As a limited partner, your role in the life cycle of the deal is passive, but not on the front end. You have a lot of due diligence to perform with what could be a significant investment in your portfolio – track record of the operator, the MSA, the property, the business plan, and the exit strategy, to name a few. How about the debt structure? Considering that the lender is bringing up to 80% of the capital to the deal, their terms are going to have a tremendous impact on the outcome and your subsequent returns.
The two largest government-sponsored enterprises (GSE’s or “agencies”) providing capital for multifamily deals, Fannie Mae (FNMA – Federal National Mortgage Association) and Freddie Mac (FHLMC – Federal Home Loan Mortgage Corporation), now have the most attractive terms in apartment lending history. Credit unions, banks, bridge lenders, commercial mortgage-backed securities, HUD, and even life insurance companies all offer multifamily products. Agency debt may have the best and most flexible terms, but they also have stricter qualifications. As a limited partner, understanding what agencies are looking for in a borrower, how they underwrite the property, and the details of the terms makes you a more informed investor.
The purpose of this article is to focus on the general guidelines that are similar between agencies. It is not to distinguish between Freddie and Fannie, or any number of the programs within each agency.
Let’s break it down so we can be better investors, thereby finding the right passive investments for our risk tolerance and to boost our returns.
When it comes to the deal, the property is the most important factor determining Fannie and Freddie’s appetite. They want to be in the “top markets”. Top markets are identified by populations exceeding 60,000 people, with a significant portion of that MSA being renters. The loan size must be at least $1 million. They will lend up to 80% loan-to-value (LTV), and the property must meet a debt-service coverage ratio of at least 1.2.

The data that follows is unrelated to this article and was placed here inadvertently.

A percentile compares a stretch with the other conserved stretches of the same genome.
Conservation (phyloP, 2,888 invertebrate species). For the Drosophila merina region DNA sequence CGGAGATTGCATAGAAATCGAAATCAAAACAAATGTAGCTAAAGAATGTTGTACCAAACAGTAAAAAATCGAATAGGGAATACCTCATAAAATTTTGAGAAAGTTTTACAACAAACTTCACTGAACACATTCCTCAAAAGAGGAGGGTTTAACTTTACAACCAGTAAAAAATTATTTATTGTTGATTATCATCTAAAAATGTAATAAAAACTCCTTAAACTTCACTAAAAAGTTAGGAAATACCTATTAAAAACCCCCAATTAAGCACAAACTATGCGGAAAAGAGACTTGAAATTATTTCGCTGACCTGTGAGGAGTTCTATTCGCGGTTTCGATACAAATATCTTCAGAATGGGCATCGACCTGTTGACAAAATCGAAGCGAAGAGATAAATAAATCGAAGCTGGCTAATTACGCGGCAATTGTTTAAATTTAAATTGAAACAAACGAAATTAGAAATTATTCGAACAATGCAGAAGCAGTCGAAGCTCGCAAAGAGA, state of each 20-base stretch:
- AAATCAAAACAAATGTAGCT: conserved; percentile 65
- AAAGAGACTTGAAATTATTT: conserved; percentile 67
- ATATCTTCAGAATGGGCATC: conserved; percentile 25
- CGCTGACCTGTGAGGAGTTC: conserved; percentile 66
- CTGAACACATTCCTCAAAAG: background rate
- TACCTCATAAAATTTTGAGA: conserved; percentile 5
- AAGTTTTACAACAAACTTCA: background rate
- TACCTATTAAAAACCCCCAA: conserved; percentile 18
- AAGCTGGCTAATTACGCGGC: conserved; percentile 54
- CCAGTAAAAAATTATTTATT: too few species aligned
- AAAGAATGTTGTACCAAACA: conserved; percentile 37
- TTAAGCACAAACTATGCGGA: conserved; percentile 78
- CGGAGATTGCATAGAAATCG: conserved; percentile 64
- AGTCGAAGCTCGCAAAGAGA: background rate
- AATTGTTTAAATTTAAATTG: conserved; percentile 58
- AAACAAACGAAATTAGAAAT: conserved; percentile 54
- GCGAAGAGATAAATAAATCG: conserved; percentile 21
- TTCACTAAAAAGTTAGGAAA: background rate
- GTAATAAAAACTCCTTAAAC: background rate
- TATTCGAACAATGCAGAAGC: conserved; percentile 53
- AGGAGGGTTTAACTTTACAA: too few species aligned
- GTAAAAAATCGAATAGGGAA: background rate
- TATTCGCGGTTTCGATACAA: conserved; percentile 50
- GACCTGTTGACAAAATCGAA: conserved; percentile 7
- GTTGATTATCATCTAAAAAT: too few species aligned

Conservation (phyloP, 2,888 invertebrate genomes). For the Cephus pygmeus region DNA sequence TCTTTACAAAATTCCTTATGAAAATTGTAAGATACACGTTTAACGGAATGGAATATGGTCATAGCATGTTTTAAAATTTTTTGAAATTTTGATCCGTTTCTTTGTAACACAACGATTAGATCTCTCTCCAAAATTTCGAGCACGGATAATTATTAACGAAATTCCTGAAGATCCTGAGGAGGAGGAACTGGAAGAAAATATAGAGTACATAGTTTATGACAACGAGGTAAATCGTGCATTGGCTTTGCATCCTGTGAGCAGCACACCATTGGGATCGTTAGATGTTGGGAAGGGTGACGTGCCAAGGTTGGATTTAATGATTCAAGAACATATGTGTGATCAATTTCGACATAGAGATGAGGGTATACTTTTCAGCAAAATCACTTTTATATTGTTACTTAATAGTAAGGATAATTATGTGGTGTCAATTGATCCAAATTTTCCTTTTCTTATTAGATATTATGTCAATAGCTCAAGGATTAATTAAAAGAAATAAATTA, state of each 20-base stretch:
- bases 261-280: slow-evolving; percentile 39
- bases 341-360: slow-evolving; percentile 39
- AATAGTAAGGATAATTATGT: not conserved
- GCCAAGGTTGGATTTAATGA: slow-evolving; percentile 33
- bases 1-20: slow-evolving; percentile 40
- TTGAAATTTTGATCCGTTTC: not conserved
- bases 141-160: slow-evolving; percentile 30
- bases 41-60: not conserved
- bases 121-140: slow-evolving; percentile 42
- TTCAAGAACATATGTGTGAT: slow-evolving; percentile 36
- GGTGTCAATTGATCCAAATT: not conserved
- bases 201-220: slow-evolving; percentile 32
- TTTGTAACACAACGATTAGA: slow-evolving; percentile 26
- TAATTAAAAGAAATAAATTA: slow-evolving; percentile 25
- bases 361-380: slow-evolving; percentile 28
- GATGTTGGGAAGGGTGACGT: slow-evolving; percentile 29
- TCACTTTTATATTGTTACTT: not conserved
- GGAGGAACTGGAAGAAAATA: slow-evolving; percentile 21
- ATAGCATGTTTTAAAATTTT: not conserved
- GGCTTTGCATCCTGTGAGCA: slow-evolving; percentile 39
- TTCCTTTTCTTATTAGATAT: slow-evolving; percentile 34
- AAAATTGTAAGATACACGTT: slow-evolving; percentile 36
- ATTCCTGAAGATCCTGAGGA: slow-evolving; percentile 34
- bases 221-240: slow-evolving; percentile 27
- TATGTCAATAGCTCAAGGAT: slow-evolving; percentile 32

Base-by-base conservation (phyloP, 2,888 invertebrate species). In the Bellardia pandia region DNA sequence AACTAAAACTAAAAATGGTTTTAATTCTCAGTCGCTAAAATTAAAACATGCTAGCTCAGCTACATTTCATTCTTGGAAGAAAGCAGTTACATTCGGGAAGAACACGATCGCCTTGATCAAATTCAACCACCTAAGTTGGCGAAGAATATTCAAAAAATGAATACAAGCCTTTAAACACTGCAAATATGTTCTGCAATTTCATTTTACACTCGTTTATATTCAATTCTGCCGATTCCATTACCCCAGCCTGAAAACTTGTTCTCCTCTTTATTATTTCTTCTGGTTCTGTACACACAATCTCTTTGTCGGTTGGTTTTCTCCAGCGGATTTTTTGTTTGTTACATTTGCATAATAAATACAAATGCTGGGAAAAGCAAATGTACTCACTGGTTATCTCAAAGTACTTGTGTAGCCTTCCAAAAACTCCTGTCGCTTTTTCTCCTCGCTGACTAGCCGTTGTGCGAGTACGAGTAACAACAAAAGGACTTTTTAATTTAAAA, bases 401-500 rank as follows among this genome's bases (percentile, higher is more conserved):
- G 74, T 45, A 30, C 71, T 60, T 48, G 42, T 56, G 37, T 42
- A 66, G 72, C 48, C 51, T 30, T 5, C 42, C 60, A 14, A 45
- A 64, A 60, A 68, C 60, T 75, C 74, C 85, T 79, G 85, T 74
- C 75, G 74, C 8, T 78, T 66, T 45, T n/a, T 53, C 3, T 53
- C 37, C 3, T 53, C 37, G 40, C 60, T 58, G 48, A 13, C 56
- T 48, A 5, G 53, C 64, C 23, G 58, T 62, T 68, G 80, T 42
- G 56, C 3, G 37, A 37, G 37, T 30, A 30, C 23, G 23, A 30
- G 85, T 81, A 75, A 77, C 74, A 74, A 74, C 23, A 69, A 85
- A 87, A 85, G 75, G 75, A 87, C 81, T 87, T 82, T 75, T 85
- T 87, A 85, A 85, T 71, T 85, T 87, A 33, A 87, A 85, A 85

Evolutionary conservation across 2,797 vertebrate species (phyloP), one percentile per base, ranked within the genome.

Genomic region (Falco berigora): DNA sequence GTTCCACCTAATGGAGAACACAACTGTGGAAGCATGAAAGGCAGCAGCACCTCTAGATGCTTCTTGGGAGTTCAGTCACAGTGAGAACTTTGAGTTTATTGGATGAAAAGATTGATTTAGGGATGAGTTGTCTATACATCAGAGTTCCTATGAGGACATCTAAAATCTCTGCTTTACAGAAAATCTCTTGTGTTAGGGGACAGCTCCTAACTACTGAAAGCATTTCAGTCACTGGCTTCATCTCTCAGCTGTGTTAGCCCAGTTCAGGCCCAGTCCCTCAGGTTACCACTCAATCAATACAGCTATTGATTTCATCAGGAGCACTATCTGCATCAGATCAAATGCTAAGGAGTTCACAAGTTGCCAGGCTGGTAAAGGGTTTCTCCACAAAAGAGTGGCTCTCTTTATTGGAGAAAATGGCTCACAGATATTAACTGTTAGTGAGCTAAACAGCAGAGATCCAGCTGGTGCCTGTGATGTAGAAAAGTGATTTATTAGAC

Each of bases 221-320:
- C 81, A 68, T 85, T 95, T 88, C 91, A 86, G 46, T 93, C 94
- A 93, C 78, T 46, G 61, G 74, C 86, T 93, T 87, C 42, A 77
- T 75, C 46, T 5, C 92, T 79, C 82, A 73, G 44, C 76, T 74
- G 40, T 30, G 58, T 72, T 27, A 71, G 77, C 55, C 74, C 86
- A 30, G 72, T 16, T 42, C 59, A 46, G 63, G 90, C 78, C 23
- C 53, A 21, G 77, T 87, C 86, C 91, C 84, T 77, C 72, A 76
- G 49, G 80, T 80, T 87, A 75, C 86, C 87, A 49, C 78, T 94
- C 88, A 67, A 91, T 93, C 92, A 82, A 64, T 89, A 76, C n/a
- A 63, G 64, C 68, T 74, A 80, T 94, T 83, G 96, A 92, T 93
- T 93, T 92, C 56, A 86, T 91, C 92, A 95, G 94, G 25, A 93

They are also looking for properties that are stabilized with a minimum physical occupancy of 85% (90% on a refinance). Having 90% occupancy for 90 days is what’s considered an appropriate occupancy history to meet this criteria.
If your sponsor plans to reposition the property by upgrading units and raising rents, they would have to bring capital for the rehab or access a supplemental loan, depending on the program. Freddie Mac’s Small Balance Program, for example, will not finance improvements. With that, some operators are using some form of a bridge loan on the front end of the deal, implementing their value-add strategy, and then refinancing into the agency loan when the property meets requirements. This is why you, as the limited partner, should understand how these details affect the return of your principal, the risk, and the return on your investment.
Fannie and Freddie love repeat borrowers. A track record always gives a sponsor a leg up on the deal. This is good news for you as an investor because you want to see an operator with a history of success as well! However, since the property is the most important aspect of the underwriting process, it is possible to obtain an agency loan without experience. Many times that will come in the form of the general partner teaming up with other operators who have closed deals. As a limited partner, this is clearly an important detail in evaluating a potential deal and what parties are involved.
Agency underwriters are not interested in the sponsor’s tax returns or their depository relationship with the bank. They just want to feel comfortable that the sponsor team can handle the property and execute their vision.
To ensure that, they require professional property management and prefer a sponsor who resides within an hour drive of the property. Only the most experienced operators access agency debt for out-of-state deals by having a very clear vision of their operations plan.